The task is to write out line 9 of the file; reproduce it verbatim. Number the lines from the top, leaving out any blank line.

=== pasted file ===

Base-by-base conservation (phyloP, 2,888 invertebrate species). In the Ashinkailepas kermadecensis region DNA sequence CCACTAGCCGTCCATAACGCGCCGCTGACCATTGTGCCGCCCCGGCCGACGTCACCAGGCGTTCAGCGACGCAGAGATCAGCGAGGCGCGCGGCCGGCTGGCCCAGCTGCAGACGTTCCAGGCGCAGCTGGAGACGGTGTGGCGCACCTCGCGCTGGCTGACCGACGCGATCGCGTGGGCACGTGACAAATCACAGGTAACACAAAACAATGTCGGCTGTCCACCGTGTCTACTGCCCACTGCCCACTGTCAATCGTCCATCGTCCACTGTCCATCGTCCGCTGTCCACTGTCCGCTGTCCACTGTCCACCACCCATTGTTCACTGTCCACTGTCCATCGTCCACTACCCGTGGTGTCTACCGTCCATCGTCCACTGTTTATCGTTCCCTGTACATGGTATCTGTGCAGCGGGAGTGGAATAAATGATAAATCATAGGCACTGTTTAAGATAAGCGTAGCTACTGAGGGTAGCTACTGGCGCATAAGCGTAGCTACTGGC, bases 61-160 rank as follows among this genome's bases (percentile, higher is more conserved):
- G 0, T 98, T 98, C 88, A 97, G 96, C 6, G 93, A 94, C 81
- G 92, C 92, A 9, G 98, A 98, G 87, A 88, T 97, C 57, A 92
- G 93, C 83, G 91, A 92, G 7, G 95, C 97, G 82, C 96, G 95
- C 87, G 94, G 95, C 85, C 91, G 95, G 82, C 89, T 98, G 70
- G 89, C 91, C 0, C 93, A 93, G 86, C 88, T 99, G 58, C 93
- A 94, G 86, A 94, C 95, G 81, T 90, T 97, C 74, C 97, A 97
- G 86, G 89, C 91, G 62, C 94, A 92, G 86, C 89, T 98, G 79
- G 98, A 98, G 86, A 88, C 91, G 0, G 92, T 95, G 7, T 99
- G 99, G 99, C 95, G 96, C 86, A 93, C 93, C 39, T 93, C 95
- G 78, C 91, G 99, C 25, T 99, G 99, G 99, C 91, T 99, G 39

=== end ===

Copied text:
- G 98, A 98, G 86, A 88, C 91, G 0, G 92, T 95, G 7, T 99